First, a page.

Edmundo Paz Soldán is the author of several novels and short story collections, including The Matter of Desire and Turing's Delerium. He has won the National Book Award in Bolivia, the prestigious Juan Rulfo Award, and was a finalist for the Romulo Gallegos Award. He is an assistant professor at Cornell University. One of the few McOndo writers who live in the United States, he is frequently called upon as the movements spokesperson by the American media.
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A Conversation with Edmundo Paz Soldán about Turing's Delirium
Latin American hackers, cryptanalysis, social protests
against globalization . . . Your novel has a lot of disparate elements thrown
in. Tell us how the idea of the project came about.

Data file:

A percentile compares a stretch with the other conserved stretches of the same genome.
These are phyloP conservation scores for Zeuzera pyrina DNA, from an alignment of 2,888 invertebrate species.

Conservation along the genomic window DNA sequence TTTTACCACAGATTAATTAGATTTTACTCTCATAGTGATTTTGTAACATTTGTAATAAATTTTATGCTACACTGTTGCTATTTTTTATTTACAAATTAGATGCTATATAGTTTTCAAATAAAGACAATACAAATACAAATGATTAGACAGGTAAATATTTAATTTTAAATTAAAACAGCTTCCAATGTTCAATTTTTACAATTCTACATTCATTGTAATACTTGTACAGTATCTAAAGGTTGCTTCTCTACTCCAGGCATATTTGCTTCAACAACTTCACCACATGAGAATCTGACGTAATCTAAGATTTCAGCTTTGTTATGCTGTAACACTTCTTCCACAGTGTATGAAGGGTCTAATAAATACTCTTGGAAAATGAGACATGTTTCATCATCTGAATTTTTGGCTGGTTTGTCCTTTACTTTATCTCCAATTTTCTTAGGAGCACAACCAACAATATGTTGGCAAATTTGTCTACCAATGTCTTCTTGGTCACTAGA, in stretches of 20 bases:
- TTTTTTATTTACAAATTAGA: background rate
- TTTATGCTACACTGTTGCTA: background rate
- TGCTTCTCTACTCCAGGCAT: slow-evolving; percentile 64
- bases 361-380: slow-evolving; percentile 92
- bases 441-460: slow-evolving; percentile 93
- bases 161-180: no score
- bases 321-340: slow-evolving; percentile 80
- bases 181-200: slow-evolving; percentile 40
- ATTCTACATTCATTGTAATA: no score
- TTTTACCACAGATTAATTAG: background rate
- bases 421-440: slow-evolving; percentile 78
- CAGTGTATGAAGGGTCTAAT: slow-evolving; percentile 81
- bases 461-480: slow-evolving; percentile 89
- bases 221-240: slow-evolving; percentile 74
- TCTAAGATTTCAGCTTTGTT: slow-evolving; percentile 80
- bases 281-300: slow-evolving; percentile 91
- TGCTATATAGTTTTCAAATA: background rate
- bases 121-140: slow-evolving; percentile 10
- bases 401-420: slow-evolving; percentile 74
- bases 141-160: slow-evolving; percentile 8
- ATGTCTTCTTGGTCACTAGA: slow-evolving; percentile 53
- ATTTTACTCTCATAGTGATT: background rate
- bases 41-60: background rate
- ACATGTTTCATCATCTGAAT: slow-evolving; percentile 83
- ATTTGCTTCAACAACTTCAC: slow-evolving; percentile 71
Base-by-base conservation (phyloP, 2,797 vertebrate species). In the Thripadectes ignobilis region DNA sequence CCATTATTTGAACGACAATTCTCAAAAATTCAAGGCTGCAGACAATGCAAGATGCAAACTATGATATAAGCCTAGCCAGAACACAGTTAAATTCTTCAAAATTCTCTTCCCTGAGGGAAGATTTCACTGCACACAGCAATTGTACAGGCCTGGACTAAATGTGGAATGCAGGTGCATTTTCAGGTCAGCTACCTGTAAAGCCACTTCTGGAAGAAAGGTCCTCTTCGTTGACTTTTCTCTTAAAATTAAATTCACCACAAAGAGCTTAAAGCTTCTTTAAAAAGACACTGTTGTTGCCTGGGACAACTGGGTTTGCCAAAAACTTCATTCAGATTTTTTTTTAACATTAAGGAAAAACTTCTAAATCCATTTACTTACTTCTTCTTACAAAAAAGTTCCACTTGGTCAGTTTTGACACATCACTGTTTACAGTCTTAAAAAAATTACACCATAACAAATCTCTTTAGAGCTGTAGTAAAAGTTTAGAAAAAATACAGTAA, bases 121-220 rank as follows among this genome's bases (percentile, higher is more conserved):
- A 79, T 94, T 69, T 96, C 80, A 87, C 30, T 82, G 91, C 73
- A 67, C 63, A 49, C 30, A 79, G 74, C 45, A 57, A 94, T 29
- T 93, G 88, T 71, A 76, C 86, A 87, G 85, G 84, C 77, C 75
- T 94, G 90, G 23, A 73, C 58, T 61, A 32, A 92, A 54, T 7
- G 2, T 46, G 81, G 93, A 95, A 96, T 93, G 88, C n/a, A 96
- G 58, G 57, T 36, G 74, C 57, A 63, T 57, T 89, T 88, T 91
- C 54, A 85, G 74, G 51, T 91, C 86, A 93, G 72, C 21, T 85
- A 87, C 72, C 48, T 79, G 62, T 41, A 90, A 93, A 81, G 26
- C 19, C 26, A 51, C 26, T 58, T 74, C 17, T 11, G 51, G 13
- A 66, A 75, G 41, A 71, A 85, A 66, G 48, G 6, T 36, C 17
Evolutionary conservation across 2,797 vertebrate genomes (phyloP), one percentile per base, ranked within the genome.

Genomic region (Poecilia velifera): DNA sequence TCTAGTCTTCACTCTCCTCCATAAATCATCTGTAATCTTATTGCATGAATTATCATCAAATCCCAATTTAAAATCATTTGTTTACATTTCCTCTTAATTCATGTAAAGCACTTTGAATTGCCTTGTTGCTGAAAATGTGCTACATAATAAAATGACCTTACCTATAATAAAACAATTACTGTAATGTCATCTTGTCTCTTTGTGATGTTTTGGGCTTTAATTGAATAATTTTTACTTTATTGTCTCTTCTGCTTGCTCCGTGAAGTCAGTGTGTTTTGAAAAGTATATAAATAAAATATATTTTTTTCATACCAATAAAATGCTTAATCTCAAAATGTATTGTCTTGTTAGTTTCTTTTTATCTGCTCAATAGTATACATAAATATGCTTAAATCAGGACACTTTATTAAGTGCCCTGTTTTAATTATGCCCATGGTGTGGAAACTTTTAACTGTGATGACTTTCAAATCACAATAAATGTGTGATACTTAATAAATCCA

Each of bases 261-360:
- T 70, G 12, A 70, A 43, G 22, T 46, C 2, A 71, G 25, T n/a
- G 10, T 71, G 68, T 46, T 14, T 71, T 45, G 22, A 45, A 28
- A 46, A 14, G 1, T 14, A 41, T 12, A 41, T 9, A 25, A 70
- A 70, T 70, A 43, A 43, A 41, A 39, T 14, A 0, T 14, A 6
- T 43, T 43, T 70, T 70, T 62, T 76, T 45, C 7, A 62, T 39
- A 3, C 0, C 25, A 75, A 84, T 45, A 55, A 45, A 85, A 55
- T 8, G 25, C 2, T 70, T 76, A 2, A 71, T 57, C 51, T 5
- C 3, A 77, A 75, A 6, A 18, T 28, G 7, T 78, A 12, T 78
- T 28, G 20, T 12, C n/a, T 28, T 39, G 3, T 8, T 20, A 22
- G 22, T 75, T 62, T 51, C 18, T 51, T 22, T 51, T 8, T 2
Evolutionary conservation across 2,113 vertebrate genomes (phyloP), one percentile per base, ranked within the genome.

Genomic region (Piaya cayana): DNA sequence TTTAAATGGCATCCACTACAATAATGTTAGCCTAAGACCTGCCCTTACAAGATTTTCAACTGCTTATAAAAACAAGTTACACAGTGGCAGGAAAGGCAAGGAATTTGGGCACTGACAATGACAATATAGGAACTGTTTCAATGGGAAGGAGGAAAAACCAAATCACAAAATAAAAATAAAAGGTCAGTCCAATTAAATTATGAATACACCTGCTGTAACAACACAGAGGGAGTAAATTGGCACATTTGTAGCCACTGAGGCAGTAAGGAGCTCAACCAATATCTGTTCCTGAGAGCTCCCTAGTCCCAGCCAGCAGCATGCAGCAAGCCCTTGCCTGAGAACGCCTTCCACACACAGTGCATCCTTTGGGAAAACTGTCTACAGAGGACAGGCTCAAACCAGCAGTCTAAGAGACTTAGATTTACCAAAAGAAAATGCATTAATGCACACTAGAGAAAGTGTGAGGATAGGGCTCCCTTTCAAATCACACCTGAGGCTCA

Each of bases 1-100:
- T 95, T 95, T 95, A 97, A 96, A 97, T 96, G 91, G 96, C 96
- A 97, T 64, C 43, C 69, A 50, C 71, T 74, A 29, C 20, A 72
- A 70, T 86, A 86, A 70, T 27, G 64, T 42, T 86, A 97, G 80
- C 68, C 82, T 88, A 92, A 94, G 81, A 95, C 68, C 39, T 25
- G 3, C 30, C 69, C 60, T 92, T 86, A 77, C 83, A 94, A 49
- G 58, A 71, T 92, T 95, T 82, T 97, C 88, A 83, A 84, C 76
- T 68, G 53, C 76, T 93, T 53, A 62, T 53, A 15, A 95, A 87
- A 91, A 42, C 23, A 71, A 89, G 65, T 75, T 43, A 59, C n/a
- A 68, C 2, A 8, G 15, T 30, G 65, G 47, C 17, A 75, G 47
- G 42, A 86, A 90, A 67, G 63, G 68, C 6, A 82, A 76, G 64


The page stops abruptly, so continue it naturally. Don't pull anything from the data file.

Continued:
I love codes. I was reading books on cryptanalysis, and there were so many wonderful anecdotes about how this arcane science had affected historical events. I thought about trying to work these anecdotes into a novel. At first, I conceived of a very intellectual novel, heavily indebted to Borges. You know, a struggle between a codemaker and a codebreaker. I wrote about seventy pages and realized that the novel was becoming too abstract. I needed something to anchor it. That is when I decided to put the cryptanalysis plot into the context of what was happening in my country of birth, Bolivia, when I started to write the novel five years ago: the social unrest brought about by the crisis of neoliberalism and the protests against globalization. I thought, then, about codebreakers confronted against activist hackers. The novel got fleshed out; suddenly instead of two main characters I had seven. I did not know much about hackers, so I started reading a ...
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